Iran News ...


5/2/07

Iran: Beating and arrest of workers is no way to commemorate May Day

Source: Amnesty International
Photos: ISNA

Amnesty International is concerned at the reported beating today of workers taking part in peaceful May Day demonstrations in Tehran and Sanandaj as well as the arrest in Sanandaj of Sedigh Karimi and Khaled Rasouli, members of the Union of Unemployed and Dismissed Workers (Ettehadiye Kargaran-e Bikar va Ekhraji). According to information available to Amnesty International, scores of others may have been detained in the course of the May Day demonstrations.
 
 

Amnesty International calls on the Iranian authorities to ensure that the right to peaceful assembly is upheld and to promptly charge those detained with an internationally recognisable criminal offence or to release them.

Reports indicate that a small number of peaceful demonstrators separated from the May Day demonstration permitted by the authorities in Shahid Shiroudi stadium in central Tehran and began to move towards the 7th of Tir Square. A group of around 600 workers reportedly chanted slogans against the government and parliament, as clashes between demonstrators and security forces broke out in places.


 
 
Up to 15 Intelligence Ministry officials reportedly attempted to detain Mansour Ossanlu, head of the Syndicate of Tehran and Suburbs United Bus Company at the 7th of Tir metro station, though he apparently managed to escape. Reports suggest that scores of others have been detained in connection with the May Day demonstration in Tehran.

In Sanandaj, the capital of Kordestan province in north-western Iran, at 10 am, Intelligence Ministry officials reportedly broke up a gathering of around 400 workers, injuring and arresting an unknown number of participants.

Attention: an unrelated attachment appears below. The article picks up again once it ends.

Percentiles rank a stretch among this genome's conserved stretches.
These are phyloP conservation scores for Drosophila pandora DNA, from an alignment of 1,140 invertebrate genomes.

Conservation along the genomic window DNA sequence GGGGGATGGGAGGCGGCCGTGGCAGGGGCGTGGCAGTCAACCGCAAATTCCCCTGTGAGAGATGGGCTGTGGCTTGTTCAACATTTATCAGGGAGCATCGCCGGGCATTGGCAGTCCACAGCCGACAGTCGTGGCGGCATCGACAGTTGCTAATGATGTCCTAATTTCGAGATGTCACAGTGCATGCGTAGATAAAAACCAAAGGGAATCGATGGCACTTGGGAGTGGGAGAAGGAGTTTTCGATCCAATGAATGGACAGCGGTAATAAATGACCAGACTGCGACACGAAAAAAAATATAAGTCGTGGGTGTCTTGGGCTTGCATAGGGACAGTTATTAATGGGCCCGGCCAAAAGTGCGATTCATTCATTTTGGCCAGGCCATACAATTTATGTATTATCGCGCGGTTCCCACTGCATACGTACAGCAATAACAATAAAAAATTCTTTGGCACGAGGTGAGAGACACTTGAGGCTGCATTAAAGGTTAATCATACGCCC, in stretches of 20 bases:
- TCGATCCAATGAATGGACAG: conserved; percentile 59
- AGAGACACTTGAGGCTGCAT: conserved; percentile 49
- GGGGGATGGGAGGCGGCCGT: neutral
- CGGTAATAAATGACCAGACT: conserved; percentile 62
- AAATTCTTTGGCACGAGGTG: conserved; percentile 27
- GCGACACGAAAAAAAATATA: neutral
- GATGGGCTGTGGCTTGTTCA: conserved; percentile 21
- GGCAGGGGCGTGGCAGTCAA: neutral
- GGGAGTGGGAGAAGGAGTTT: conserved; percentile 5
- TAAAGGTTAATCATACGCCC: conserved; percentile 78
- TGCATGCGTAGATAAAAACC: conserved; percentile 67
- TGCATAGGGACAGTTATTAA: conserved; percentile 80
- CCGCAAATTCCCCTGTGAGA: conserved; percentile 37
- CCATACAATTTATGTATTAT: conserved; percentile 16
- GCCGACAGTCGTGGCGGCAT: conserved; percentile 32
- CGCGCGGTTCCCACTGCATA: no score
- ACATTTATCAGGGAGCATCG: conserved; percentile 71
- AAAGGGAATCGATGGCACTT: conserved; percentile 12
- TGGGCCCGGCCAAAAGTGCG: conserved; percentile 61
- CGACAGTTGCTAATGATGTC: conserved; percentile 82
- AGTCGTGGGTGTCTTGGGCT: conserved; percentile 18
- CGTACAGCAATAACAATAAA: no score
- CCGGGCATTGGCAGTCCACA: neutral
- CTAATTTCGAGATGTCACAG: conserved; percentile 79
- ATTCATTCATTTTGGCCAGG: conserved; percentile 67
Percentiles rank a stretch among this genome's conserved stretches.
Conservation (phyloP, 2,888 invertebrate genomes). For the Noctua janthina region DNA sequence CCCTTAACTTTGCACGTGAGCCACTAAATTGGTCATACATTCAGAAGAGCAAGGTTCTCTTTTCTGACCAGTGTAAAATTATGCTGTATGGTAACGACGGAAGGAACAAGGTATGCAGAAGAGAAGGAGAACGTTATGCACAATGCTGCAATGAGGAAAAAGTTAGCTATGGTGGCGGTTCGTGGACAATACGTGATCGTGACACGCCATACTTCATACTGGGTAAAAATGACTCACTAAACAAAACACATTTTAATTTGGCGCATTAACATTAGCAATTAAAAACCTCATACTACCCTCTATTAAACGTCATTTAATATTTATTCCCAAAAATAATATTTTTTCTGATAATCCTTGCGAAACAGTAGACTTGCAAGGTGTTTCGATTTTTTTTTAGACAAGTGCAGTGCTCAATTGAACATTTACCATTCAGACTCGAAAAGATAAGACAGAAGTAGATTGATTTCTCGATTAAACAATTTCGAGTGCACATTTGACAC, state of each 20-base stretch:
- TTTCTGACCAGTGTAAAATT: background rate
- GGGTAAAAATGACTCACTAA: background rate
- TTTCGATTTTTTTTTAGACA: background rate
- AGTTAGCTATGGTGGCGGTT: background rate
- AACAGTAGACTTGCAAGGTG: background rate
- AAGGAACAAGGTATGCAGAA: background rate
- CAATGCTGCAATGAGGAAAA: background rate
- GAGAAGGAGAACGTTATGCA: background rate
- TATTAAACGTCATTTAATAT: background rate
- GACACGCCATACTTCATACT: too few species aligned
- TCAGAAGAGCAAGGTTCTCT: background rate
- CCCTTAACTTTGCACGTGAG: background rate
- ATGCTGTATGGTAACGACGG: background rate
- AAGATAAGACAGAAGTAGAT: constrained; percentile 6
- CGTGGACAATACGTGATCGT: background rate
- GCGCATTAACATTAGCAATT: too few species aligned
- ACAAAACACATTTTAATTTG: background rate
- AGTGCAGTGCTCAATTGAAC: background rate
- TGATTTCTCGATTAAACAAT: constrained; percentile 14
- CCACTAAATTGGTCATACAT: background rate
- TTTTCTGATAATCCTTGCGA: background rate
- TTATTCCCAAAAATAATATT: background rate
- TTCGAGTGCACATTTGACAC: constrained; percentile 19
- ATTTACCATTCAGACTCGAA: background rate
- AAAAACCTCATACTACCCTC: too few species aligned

Behzad Sohrabi and Hassan Qaderi, workers rights activists, were reportedly beaten and injured while Sedigh Karimi, member of the Board of Directors of the Union of Unemployed and Dismissed Workers, and Khaled Rasouli, Deputy Director of the same organisation, were detained by Intelligence Ministry officials.

Article 21 of the International Covenant on Civil and Political Rights (ICCPR), to which Iran is a state party, guarantees the right to peaceful assembly.

 
Article 3 of the United Nations Code of Conduct for Law Enforcement Officials states that force may only be used when strictly necessary and to the extent required for the performance of their duty. The same Code of Conduct states that the use of force by law enforcement officials is an exceptional and principles of proportionality are to be respected.

In advance of a planned demonstration by teachers, scheduled to take place on 2 May, Amnesty International is calling on the authorities to protect the right of participants to assemble peacefully and to ensure that the policing of any demonstration, whether a permit has been granted or not, is in accordance with international human rights standards.
 


Background
Since March teachers have held demonstrations and strikes demanding better pay and conditions in Tehran and other towns and cities which have led to the arrest of dozens of trade union activists. Up to nine teachers continue to be held apparently without charge or trial in connection with these activities.

On 28 April, a speech by Mansour Ossanlu, to be given to the Islamic Society of Students at the Faculty of Law of Tehran University was cancelled at the last minute by the university officials. He had been scheduled to discuss the problems faced by labour organisations and delivered his talk informally at gates of the university.

Mansour Ossanlu was detained between December 2005 and August 2006, and was re-arrested in November 2006 and held at Section 209 of Evin Prison until 19 December, when he was released on bail. His lawyer said on 12 December 2006 that he had been detained because of his trade union activities as well as his contacts with international organizations such as the International Labour Organization, UN and international workers’ organisations. Amnesty International believes that Mansour Ossanlu was a prisoner of conscience.

For more information, see this page.
 

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